This Raw Honey Kills Every Kind of Bacteria Scientists Could Throw At It (Even the Superbugs!)

by DailyHealthPost Editorial

manuka honey

Honey is an essential healing tool to get over the cold and flu and soothe a sore throat, but it can do so much more than that. Recent studies have even determined that one specific type of honey can kill deadly bacteria more effectively than pharmaceutical antibiotics.


What Is Manuka Honey?

Manuka honey is produced in New Zealand by bees that pollinate the native manuka bush.

The nectar of the manuka flowers contains dihydroxyacetone, which is converted into methylglyoxal, the healing compound in Manuka honey (1). Other honeys contain this compound too, just in much smaller quantities.


Manuka honey can relieve pain, fight infection and speed the healing process. It was traditionally used topically to heal burns and infected wounds (1).

How Manuka Honey Effectively Kills Bacteria

manuka honey kills bacteria

Manuka honey is equally effective against antibiotic-resistant and antibiotic susceptible bacteria (2).

“The unique property of honey lies in its ability to fight infection on multiple levels, making it more difficult for bacteria to develop resistance,” says Susan M. Meschwitz, Ph.D.


“That is, it uses a combination of weapons, including hydrogen peroxide, acidity, osmotic effect, high sugar concentration and polyphenols — all of which actively kill bacterial cells, she explains. The osmotic effect, which is the result of the high sugar concentration in honey, draws water from the bacterial cells, dehydrating and killing them.” (3).

Honey and Antibacterial-Resistant Bacteria

Manuka honey: Is it really a super food?

Enlarged cells containing septa were observed in MRSA exposed to inhibitory concentrations of manuka honey, suggesting that cell division was interrupted. These changes were not caused by either the sugars or methylglyoxal in honey and indicate the presence of additional antibacterial components in manuka honey.

When it comes to antibiotic superbugs like MRSA, Manuka has even more potent antibacterial activity than pharmaceuticals (4).


In fact, the honey doesn’t lead to antibacterial resistannce and even make bacteria more sensitive to antibiotic pharmaceuticals.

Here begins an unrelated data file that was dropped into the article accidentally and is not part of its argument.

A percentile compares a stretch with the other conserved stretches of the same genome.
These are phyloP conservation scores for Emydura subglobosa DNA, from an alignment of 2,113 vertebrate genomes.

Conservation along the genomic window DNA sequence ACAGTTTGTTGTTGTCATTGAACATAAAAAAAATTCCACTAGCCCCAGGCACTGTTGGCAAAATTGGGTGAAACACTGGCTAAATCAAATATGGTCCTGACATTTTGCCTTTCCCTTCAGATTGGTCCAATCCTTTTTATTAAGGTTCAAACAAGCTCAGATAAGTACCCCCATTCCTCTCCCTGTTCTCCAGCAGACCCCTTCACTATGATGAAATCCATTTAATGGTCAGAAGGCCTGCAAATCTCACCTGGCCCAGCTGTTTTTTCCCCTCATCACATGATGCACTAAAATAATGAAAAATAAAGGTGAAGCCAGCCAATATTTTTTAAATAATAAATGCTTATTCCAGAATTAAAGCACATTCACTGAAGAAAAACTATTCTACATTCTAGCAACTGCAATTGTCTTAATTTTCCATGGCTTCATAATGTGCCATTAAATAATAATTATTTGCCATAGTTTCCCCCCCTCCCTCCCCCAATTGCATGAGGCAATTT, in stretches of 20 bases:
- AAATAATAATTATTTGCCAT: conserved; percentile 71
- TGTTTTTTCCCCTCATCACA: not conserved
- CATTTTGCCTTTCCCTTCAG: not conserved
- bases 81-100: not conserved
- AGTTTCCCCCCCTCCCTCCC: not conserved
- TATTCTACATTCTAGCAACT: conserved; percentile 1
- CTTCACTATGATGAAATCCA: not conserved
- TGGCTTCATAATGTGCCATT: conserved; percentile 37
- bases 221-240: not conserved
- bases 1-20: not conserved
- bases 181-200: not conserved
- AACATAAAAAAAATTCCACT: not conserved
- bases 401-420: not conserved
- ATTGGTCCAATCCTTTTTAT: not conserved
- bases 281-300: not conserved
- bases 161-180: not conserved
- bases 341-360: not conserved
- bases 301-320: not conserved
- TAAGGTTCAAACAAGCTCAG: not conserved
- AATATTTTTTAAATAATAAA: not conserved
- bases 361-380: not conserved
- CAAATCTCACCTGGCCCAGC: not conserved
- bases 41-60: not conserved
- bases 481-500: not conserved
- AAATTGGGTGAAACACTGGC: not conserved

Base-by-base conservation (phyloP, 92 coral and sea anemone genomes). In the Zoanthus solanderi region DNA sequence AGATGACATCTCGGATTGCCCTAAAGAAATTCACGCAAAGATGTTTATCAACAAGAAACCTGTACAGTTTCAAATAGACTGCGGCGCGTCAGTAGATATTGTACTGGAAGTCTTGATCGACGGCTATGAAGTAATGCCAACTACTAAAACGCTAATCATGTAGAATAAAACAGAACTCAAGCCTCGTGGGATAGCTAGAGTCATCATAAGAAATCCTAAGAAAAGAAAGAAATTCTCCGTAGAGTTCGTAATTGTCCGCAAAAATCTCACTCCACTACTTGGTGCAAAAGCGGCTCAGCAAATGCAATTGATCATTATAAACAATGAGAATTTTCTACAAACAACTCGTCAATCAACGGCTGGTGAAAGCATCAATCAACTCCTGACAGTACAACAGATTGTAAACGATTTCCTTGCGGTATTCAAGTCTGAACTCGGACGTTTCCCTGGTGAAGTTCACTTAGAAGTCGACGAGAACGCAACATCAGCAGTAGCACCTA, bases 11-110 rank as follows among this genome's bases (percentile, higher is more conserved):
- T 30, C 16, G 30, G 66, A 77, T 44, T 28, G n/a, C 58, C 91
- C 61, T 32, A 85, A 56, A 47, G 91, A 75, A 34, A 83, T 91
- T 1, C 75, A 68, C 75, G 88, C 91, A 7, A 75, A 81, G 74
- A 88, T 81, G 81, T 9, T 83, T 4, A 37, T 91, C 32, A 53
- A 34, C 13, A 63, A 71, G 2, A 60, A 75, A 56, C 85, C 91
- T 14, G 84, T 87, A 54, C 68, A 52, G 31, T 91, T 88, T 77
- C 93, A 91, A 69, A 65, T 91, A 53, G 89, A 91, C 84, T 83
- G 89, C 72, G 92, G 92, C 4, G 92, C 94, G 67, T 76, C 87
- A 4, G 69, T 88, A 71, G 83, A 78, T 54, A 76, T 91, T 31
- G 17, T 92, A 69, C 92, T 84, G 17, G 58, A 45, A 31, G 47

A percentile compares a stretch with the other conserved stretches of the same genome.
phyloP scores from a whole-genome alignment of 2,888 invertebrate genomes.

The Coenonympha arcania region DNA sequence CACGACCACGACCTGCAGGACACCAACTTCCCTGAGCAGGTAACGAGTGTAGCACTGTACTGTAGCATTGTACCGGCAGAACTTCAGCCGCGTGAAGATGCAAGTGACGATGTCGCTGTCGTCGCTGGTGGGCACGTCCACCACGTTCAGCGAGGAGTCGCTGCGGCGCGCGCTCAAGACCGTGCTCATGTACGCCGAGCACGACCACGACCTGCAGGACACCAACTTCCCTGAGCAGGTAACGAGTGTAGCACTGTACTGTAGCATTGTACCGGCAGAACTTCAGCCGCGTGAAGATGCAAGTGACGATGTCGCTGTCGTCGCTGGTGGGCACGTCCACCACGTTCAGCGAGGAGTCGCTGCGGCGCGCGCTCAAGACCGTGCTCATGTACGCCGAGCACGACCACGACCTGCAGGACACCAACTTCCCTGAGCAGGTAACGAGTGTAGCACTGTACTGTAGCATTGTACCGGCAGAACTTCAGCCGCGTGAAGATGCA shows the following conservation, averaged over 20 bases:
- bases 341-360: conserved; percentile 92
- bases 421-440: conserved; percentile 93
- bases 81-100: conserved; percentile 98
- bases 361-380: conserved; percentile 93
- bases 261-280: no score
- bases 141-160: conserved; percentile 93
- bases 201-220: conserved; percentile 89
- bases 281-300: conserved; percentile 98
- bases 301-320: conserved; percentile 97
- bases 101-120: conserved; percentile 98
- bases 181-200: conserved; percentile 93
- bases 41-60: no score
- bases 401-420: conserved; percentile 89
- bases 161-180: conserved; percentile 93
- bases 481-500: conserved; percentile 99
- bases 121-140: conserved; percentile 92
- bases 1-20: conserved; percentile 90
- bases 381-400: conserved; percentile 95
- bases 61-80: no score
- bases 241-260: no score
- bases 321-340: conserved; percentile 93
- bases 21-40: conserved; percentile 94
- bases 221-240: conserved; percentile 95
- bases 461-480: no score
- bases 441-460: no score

“Our findings with streptococci and pseudomonads suggest that manuka honey can hamper the attachment of bacteria to tissues which is an essential step in the initiation of acute infections. Inhibiting attachment also blocks the formation of biofilms, which can protect bacteria from antibiotics and allow them to cause persistent infections,” explains Professor Cooper of University of Wales Institute Cardiff (5).

“Other work in our lab has shown that honey can make MRSA more sensitive to antibiotics such as oxacillin — effectively reversing antibiotic resistance. This indicates that existing antibiotics may be more effective against drug-resistant infections if used in combination with manuka honey.”


The honey is also used in the treatment of ulcers, infected wounds and burns, Escherichia coli (E. coli), Enterobacter aerogenes, Salmonella typhimurium, S. aureus.

Laboratory studies have even revealed that the honey is effective against β-haemolytic streptococci and vancomycin-resistant Enterococci (VRE) (6).

In some cases, these bacteria are completely destroyed after only 24 hours of exposure to a 20% honey solution (1). It’s so effective that hospitals have even begun to use medical-grade honey (7).


How To Find Real Manuka Honey

Manuka honey is typically sold in health food stores and online. It’s quite expensive, starting around 30-40 USD for 250g. Non-gmo or organic varieties are even more expensive.

Unfortunately, the honey industry has undergone a lot of fraud in recent years because of the increasing demand worldwide. True Manuka honey, which can only be produced in New Zealand, has become a rare commodity (8).

It was revealed that only 1,700 tons of Manuka are produced in New Zealand each year. As much as 10,000 tons are sold worldwide, with 1,800 tons sold in the UK alone, suggesting widespread fraud.


For Manuka honey to be pure and high-grade, it needs a minimum rating of 10 UMF (unique manuka factor). Honey at or above that level is marketed as “UMF Manuka Honey” or “Active Manuka Honey” (1). This term is regulated by the Unique Manuka Factor Honey Association.

Fake honey typically does not show the UMF level and is not produced in New Zealand.